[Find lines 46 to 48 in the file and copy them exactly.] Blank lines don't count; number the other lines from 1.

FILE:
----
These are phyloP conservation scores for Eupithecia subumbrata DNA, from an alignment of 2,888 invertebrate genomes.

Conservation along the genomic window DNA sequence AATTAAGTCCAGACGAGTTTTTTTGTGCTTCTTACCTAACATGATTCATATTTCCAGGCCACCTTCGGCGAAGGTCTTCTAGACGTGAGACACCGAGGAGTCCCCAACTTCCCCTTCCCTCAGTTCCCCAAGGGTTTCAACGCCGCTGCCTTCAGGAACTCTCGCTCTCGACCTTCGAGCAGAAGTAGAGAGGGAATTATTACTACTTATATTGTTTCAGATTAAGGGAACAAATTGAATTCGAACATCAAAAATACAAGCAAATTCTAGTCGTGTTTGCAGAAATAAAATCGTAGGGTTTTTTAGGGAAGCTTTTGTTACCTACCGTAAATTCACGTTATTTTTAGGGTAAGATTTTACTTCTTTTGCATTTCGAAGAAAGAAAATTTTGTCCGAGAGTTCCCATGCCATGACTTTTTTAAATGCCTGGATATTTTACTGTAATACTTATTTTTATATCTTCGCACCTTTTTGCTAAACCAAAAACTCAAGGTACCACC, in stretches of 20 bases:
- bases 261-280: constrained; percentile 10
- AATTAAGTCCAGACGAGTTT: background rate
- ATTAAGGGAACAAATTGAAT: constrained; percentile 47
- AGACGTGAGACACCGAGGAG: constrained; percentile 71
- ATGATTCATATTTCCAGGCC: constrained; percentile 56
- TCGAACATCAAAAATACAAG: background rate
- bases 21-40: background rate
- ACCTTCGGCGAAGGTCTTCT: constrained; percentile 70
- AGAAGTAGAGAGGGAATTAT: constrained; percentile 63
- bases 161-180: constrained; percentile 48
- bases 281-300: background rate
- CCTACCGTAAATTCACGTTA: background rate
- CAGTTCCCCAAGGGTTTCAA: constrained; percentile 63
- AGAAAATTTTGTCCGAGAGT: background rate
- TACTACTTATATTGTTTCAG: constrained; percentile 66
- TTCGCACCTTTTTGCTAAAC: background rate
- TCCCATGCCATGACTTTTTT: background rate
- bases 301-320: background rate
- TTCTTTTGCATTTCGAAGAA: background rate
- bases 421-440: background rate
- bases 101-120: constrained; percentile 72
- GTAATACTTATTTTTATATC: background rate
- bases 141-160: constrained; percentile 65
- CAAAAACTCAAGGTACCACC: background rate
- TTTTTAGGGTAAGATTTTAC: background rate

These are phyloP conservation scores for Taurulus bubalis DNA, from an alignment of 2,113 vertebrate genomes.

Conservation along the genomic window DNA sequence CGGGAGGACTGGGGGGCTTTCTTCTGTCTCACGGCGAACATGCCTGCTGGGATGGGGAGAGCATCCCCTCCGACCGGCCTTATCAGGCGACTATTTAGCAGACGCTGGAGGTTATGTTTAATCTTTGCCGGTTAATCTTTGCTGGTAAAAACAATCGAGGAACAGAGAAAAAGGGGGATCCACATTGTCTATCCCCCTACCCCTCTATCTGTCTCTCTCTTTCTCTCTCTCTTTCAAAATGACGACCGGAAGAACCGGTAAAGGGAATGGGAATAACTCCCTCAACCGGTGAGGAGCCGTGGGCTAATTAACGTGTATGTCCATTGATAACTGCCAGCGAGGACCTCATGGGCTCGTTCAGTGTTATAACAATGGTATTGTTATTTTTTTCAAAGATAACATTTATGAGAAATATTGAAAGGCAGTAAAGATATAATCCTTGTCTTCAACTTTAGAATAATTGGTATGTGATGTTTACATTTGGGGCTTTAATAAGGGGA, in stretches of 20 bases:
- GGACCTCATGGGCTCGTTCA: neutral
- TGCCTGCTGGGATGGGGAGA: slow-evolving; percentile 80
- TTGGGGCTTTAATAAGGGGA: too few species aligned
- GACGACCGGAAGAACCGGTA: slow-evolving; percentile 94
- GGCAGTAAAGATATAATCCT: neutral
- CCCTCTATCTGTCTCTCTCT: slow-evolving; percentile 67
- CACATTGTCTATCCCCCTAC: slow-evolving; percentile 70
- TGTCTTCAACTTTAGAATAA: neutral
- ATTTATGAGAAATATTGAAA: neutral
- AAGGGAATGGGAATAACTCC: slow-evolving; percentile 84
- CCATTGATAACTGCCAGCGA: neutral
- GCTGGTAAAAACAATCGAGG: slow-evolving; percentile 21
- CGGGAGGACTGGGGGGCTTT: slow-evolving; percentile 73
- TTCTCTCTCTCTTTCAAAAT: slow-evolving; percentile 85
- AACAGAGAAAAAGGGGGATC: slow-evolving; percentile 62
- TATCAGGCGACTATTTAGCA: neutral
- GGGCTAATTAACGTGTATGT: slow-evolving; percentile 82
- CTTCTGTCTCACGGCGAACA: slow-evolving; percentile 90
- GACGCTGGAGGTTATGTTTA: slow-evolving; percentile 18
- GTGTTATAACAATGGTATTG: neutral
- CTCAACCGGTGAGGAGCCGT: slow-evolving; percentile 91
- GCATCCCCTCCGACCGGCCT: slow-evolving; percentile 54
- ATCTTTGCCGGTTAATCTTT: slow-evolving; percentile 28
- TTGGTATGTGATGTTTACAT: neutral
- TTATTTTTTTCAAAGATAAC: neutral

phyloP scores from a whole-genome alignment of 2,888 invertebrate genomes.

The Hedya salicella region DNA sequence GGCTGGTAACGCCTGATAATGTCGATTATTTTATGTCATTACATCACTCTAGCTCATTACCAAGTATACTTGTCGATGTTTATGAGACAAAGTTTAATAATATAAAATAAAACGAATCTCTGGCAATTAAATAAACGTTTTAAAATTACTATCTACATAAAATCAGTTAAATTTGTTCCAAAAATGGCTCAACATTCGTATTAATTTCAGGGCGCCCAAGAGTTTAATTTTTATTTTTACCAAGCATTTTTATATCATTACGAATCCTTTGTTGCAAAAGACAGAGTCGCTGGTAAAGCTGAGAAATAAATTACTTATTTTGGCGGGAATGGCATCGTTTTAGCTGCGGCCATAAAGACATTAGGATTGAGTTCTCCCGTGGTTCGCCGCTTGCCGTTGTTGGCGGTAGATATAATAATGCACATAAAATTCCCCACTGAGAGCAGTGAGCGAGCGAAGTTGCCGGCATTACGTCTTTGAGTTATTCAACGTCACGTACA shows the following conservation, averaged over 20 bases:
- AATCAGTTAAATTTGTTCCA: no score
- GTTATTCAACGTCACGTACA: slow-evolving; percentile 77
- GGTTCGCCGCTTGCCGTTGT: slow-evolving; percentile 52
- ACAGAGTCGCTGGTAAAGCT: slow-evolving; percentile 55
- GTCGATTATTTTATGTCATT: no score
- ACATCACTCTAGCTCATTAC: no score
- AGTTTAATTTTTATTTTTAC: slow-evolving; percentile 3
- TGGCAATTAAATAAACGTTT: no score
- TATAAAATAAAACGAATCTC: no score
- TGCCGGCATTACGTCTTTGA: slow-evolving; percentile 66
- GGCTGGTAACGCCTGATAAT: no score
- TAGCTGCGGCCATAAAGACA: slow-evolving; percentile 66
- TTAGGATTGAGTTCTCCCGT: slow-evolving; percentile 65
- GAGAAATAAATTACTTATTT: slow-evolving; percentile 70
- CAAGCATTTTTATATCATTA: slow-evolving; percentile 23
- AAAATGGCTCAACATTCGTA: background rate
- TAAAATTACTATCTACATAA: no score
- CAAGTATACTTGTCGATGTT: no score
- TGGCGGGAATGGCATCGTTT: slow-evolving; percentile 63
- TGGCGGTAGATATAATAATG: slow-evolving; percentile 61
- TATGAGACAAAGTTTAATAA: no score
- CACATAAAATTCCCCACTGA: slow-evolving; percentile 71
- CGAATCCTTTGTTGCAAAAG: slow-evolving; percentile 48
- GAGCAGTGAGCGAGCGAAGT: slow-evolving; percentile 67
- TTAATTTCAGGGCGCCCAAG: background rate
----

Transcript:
- GGGCTAATTAACGTGTATGT: slow-evolving; percentile 82
- CTTCTGTCTCACGGCGAACA: slow-evolving; percentile 90
- GACGCTGGAGGTTATGTTTA: slow-evolving; percentile 18